One group feels the need to fight on our behalf.
One group lives the life of entitlement.
Celebrities are not heroes and we should not try to elevate them to that status. Celebrities are spoiled, ego driven, narcissists.
Soldiers who serve with honor are heroes and not celebrities. Trying to equate them to “celebrities” is, in reality, bringing them down several notches. Why would we want to do THAT?
Really. I get it.
If I saw a post in any social media that said a celebrity, say, Whitney Houston, was better than any soldier, or even stated she was a hero, I would approach that poster with sincerity and ask, really? You really feel that way? What of those then who lay down their lives for your freedom?
I have not seen such posts.
What I HAVE seen is someone posting that they will miss Whitney Houston, or they will always remember her music, and with THAT, they are lit upon by some who feel any expression of feeling toward Houston is somehow belittling our military men and women.
How many of those who excoriate the thoughts of some who post a remembrance of Miss Houston have a favorite song with which they sing along? How many watch a movie and enjoy it or an actor in it? How many attend a concert and talk about how cool it was after?
One wonders if they believe THEY are belittling our military while they sing, or watch, or dance?
Can we, as conservative not appreciate both groups…soldiers and celebrities?
I love our military men and women and hold them in the highest possible regard. While I don’t put celebrities in that category, I can also appreciate what they do.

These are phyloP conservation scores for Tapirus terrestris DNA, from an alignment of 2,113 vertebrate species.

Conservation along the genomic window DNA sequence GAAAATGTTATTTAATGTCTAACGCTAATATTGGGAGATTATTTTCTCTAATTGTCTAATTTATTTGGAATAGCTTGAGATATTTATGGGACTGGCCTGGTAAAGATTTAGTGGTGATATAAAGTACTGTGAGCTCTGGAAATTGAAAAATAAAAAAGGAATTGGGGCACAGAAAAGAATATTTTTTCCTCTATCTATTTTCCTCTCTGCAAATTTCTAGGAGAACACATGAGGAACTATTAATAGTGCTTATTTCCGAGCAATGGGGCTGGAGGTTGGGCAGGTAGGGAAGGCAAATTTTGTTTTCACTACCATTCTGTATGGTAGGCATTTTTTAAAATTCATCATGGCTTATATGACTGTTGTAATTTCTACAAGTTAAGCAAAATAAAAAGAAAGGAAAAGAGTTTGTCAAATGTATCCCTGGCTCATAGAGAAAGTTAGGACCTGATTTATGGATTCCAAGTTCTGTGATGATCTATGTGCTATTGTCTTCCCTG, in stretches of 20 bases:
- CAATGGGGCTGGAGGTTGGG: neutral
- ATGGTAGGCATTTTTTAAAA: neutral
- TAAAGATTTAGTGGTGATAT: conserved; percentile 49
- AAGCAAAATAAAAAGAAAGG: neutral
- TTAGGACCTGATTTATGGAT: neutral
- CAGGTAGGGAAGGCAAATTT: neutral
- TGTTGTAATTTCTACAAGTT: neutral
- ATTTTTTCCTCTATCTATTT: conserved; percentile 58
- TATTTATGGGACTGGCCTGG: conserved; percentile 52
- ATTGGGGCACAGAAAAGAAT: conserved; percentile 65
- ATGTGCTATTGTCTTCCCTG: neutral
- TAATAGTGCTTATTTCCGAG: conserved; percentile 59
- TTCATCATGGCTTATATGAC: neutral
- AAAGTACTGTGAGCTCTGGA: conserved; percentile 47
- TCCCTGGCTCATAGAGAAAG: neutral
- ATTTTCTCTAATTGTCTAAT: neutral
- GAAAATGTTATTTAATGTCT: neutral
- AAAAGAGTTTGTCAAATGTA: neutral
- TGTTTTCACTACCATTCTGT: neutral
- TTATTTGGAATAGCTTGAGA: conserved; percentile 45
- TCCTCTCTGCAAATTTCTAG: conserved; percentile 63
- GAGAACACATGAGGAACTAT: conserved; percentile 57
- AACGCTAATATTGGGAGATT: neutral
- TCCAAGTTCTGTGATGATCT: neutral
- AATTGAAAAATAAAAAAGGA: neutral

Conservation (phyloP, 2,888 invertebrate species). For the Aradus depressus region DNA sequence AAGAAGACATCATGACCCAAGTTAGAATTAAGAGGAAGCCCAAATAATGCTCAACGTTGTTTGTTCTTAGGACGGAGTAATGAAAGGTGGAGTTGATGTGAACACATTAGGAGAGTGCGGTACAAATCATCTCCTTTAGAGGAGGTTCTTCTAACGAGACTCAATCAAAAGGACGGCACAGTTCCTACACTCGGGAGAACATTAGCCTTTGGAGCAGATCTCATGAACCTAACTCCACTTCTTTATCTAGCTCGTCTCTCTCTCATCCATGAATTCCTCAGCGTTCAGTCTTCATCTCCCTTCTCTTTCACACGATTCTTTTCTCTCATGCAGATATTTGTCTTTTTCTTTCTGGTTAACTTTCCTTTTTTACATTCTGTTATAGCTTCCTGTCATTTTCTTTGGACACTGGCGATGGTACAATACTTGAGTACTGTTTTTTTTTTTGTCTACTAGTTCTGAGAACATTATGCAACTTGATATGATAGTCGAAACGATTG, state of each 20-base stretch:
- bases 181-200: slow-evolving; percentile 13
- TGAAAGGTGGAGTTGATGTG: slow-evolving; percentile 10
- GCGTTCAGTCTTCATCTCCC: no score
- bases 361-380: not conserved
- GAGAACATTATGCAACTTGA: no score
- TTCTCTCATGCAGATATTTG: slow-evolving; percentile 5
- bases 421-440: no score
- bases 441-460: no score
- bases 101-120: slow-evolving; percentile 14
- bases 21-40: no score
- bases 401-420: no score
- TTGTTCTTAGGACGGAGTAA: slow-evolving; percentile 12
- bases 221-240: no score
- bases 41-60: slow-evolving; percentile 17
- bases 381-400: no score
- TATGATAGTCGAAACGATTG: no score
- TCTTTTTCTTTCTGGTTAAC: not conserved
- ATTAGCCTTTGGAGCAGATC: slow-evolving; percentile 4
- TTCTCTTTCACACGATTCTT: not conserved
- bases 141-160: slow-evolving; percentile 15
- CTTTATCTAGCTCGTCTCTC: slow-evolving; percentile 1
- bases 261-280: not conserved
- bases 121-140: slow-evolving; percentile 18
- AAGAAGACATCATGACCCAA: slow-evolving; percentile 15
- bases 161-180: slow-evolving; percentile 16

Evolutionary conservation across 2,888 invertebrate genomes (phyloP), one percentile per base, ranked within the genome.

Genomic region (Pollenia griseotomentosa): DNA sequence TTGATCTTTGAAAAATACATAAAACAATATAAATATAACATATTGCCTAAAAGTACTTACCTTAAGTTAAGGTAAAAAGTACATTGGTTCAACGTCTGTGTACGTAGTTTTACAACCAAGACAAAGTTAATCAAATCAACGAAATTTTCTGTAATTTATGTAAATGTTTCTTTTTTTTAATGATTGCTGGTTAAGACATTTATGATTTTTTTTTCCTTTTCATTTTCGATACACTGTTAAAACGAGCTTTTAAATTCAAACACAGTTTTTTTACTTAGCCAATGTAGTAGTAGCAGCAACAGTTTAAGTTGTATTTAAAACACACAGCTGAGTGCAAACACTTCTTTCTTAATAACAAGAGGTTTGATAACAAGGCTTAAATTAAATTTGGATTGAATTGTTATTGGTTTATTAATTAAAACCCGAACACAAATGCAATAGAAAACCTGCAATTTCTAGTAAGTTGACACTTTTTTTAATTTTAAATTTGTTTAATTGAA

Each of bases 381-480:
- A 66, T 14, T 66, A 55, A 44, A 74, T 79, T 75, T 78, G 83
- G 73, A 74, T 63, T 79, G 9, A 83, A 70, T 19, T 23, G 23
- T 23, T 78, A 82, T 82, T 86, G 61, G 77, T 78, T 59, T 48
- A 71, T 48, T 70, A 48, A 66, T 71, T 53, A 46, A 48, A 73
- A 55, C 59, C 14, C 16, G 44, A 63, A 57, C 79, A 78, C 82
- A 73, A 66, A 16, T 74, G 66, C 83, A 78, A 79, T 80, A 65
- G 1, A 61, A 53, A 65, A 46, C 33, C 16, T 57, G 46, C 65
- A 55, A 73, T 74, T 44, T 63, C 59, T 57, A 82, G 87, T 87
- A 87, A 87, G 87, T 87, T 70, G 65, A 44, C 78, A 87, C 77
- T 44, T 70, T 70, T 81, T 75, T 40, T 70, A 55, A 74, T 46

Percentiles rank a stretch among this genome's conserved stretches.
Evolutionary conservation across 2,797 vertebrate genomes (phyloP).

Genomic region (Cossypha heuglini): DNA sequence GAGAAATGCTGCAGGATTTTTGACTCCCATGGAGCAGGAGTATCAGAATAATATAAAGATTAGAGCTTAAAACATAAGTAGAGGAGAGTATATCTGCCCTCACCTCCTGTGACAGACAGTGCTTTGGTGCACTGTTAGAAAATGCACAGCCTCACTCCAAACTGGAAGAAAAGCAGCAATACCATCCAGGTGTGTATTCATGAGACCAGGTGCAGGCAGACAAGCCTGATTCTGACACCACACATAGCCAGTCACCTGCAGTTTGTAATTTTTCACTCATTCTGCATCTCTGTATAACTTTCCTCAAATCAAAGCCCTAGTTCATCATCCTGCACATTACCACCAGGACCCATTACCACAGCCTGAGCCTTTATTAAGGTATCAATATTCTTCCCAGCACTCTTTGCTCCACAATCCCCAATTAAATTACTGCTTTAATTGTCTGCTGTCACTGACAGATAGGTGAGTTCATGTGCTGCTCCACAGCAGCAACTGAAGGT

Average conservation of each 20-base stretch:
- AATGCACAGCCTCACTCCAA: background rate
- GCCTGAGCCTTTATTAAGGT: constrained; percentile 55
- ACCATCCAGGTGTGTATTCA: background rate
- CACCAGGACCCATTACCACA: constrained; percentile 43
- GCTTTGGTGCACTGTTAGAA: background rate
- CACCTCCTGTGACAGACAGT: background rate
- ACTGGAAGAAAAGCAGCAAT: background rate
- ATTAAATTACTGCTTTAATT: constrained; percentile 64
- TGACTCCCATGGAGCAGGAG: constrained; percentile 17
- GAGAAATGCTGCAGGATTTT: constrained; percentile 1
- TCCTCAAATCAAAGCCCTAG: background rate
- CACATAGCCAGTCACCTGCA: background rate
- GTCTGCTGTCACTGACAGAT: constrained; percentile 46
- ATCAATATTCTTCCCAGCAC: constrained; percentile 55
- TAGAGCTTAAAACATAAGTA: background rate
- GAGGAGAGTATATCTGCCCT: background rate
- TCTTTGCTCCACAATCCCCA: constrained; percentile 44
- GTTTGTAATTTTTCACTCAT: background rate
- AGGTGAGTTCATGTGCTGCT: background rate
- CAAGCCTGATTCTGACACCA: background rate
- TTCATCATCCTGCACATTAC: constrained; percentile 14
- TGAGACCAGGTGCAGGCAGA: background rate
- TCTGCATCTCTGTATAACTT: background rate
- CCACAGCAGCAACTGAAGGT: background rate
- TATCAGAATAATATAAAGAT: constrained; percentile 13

True, I have never been chased by the demons that caught Whitney Houston, or Michael Jackson, or Winehouse or so many others and I feel lucky for that. I have also never been shot at or had to endure what soldiers and their families go through, and for that, I feel lucky too.
Those soldiers, the ones who fight, the ones who came home hurt and yes, especially those who never made it home alive, gave me freedom. They gave me liberty. They gave me protection and security. How does one even begin to put into words what they mean to us all?
Whitney Houston gave me music. She gave me fun, laughter and at times, like when she sang the National Anthem, she made my heart soar.
Apples and oranges.
Whitney Houston was brought down by the demons she allowed into her life.
Those soldiers were brought down by the evil out to destroy all our lives.
I am not saying, by any means, that celebrities like Whitney Houston be placed on pedestals. She had all the advantages our soldiers never have and she didn’t handle them nearly as well as she should have.
I get it.
While I certainly didn’t agree with the life choices she made and would never want to see others make those same choices, she did clearly leave with us all, a legacy of music.
Perhaps others could learn a lesson in the way Whitney Houston died and avoid the pitfalls.
Perhaps others could learn a lesson from the way our soldiers lived.
But to scold or disparage those who, by various means of social media, posted of Whitney Houston by holding over them, soldiers who have not made it home? Really? Is that what we’re about now?
Those who, in their own way, have expressed their feeling regarding Houston are, in many cases, the same people who hold our military men and women near and dear.
As conservatives, I believe, we can do both without dismissing one or forgetting the other.
Apples and oranges?
It’s the difference between applause and a salute.